What Are The Penalties For Arson In South Florida?
Fortunately, the science has evolved, but sadly juries have not. If charged with an attempted arson, the prosecutor must prove that the defendant did something that constituted a substantial step toward committing the crime. That is why it is vitally important to get an arson attorney who understands the current state of arson-related science and can explain that science to both the judge and the jury in a way that they can easily digest.
To prove arson, the State must show that the defendant willfully set fire to a dwelling or structure. If this was done in the commission of a felony, the arson is a first-degree offense punishable by up to 30 years in the Florida Department of Corrections, otherwise it is a second-degree felony punishable by up to 15 years of incarceration. In addition, if any firefighters or other individuals are injured as a result of the arson or extinguishing the arson, then there is a misdemeanor count added for each and every injured person, punishable by up to 364 days in the county jail for each injured person. Finally, the mere possession of a bomb that is intended to be used in a future arson is a third-degree felony punishable by up to 5 years of incarceration. For any arson charges, you should always hire an arson lawyer to help aid in your defense.
Hire A Fort Lauderdale Arson Lawyer If You Have Been Charged With Arson In South Florida
Since the states are so high for arson defendants, it is vital for those who have been charged with arson to seek the advice of an arson lawyer in Broward County. If you or someone you know has been charged with arson in South Florida, reach out to arson lawyer Matthew Glassman as soon as possible for your free consultation so that we can begin preparing your criminal arson defense!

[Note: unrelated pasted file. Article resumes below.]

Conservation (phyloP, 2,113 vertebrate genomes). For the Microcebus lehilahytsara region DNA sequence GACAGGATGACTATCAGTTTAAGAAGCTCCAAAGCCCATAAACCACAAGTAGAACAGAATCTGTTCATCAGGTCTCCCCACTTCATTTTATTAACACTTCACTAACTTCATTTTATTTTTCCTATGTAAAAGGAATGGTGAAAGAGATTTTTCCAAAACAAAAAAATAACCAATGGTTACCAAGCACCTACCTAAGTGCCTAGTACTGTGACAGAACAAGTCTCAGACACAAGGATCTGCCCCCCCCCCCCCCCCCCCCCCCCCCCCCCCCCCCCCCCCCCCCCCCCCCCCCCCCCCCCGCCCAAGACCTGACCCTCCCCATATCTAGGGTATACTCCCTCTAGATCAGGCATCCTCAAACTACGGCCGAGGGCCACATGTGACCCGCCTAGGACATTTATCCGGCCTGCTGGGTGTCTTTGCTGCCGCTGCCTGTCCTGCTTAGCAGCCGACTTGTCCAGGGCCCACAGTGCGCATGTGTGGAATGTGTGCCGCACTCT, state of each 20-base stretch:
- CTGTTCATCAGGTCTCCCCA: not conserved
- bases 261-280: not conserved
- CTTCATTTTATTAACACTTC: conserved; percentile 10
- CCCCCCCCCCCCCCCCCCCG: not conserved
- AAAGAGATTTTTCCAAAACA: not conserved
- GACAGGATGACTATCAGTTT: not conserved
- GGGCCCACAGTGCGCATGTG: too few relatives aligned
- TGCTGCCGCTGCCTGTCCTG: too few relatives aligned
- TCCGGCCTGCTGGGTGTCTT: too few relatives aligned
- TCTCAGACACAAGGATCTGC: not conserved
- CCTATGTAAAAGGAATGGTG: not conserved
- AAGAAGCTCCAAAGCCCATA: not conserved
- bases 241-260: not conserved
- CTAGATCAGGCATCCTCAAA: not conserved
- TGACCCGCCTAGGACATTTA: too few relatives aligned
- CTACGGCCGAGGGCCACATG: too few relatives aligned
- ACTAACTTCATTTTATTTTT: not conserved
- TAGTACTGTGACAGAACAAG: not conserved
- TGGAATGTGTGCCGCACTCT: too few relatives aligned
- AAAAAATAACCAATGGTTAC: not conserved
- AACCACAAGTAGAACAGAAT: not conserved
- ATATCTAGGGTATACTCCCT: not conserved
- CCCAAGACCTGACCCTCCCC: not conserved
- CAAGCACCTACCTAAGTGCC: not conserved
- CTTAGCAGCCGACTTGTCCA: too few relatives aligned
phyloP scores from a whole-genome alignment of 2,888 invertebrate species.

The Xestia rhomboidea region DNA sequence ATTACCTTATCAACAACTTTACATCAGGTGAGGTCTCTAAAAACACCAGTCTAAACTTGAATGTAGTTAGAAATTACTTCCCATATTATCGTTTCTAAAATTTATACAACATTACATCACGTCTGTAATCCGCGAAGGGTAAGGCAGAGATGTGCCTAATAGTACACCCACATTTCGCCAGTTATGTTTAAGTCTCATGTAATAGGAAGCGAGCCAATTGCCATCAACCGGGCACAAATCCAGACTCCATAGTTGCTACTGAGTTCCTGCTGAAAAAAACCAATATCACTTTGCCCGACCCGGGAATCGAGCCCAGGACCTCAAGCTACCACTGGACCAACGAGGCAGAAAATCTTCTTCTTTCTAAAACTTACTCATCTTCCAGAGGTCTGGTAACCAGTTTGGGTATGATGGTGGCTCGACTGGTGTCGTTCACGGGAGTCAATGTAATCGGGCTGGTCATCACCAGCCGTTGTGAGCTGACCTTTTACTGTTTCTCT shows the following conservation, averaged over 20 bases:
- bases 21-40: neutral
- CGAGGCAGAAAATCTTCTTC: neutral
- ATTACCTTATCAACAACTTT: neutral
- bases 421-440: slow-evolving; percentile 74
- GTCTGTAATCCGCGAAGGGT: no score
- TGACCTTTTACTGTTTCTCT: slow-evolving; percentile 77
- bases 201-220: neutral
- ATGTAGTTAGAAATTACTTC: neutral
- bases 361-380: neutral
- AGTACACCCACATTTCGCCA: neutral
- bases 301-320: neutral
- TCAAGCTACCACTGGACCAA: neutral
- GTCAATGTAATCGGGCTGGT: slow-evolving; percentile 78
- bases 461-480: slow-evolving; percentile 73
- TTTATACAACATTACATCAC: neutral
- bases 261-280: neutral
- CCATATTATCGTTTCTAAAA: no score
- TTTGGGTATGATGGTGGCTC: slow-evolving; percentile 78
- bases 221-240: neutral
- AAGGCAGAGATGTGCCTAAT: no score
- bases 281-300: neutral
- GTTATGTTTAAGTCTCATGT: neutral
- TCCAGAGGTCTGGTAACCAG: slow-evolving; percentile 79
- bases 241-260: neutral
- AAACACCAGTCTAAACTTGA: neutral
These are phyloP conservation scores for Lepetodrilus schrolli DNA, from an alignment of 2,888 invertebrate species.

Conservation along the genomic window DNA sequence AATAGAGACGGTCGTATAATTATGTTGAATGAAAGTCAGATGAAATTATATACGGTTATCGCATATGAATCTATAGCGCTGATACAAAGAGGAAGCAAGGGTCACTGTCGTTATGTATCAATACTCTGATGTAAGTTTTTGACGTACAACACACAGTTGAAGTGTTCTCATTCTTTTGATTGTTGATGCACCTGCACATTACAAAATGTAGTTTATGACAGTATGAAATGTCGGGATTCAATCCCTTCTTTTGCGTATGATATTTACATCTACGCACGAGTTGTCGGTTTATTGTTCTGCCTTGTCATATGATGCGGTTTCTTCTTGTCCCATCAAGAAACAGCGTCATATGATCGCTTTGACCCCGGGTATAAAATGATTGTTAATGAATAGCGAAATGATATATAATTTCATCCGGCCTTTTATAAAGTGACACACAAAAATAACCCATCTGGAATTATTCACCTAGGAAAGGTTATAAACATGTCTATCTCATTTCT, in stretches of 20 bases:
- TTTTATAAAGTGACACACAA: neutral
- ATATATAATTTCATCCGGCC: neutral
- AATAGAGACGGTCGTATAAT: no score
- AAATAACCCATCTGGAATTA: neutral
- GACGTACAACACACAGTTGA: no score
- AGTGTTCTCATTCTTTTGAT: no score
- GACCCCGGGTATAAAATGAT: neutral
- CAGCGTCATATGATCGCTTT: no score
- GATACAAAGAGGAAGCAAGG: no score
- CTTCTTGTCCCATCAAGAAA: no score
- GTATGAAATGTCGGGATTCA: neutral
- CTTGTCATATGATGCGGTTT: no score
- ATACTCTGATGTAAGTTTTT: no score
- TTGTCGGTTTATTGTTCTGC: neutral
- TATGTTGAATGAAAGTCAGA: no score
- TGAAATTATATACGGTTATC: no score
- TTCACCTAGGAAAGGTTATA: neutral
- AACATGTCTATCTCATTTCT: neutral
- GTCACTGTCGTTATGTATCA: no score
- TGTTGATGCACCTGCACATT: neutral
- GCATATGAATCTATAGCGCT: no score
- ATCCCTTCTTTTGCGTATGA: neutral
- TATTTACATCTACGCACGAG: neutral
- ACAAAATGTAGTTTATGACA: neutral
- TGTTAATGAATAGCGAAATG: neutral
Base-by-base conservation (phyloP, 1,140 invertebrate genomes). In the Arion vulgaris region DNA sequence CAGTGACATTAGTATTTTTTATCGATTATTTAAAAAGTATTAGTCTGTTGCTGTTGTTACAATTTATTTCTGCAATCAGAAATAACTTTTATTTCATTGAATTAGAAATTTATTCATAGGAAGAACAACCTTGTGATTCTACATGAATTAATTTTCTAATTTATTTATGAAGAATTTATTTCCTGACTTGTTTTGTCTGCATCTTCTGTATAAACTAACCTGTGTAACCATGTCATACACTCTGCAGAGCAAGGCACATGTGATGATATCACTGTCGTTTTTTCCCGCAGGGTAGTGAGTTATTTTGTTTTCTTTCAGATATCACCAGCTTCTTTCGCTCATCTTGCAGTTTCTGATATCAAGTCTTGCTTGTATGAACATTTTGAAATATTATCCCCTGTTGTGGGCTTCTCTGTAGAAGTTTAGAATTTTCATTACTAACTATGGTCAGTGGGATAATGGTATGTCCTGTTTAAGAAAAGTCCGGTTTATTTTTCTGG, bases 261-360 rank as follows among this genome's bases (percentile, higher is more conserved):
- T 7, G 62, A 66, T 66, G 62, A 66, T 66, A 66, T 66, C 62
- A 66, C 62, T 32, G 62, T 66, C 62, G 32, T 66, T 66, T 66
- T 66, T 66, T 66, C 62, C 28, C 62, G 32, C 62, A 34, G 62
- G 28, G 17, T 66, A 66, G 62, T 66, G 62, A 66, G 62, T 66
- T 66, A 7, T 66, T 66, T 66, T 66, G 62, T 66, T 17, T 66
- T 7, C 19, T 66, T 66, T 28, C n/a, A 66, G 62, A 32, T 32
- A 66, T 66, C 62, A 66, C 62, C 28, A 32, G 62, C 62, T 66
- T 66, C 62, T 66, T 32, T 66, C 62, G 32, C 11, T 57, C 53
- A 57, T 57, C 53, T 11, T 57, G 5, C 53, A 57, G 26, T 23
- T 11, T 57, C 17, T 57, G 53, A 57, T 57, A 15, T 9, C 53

Arson – Fla. Stat. 806.01
- Any person who willfully and unlawfully, or while in the commission of any felony, by fire or explosion, damages or causes to be damaged:
- Any dwelling, whether occupied or not, or its contents;
- Any structure, or contents thereof, where persons are normally present, such as: jails, prisons, or detention centers; hospitals, nursing homes, or other health care facilities; department stores, office buildings, business establishments, churches, or educational institutions during normal hours of occupancy; or other similar structures; or
- Any other structure that he or she knew or had reasonable grounds to believe was occupied by a human being,
is guilty of arson in the first-degree, which constitutes a felony of the first-degree.
- Any person who willfully and unlawfully, or while in the commission of any felony, by fire or explosion, damages or causes to be damaged any structure, whether the property of himself or herself or another, under any circumstances not referred to in subsection (1), is guilty of arson in the second degree, which constitutes a felony of the second degree.
Arson, Fire Bombing – Fla. Stat. 806.111
- Any person who possesses, manufactures, transports, or disposes of a fire bomb with intent that such fire bomb be willfully and unlawfully used to damage by fire or explosion any structure or property is guilty of a felony of the third degree.
- For the purposes of this section:
- “Disposes of” means to give, give away, loan, offer, offer for sale, sell, or transfer.
- “Fire bomb” means a container containing flammable or combustible liquid, or any incendiary chemical mixture or compound having a wick or similar device capable of being ignited or other means capable of causing ignition; but no device commercially manufactured primarily for the purpose of illumination, heating, or cooking shall be deemed to be such a fire bomb.
Arson, with Personal Injury – Fla. Stat. 806.031
- A person who perpetrates any arson that results in any bodily harm to a firefighter or any other person, regardless of intent or lack of intent to cause such harm, is guilty of a misdemeanor of the first degree.
- A person who perpetrates any arson that results in great bodily harm, permanent disability, or permanent disfigurement to a firefighter or any other person, regardless of intent or lack of intent to cause such harm, is guilty of a felony of the second degree.
Jury Instruction 12.1 (First Degree)
Jury Instruction 12.2 (Second Degree)
Jury Instruction 12.3 (Fire Bombing)
Jury Instruction 12.9 (Arson Resulting in Injury)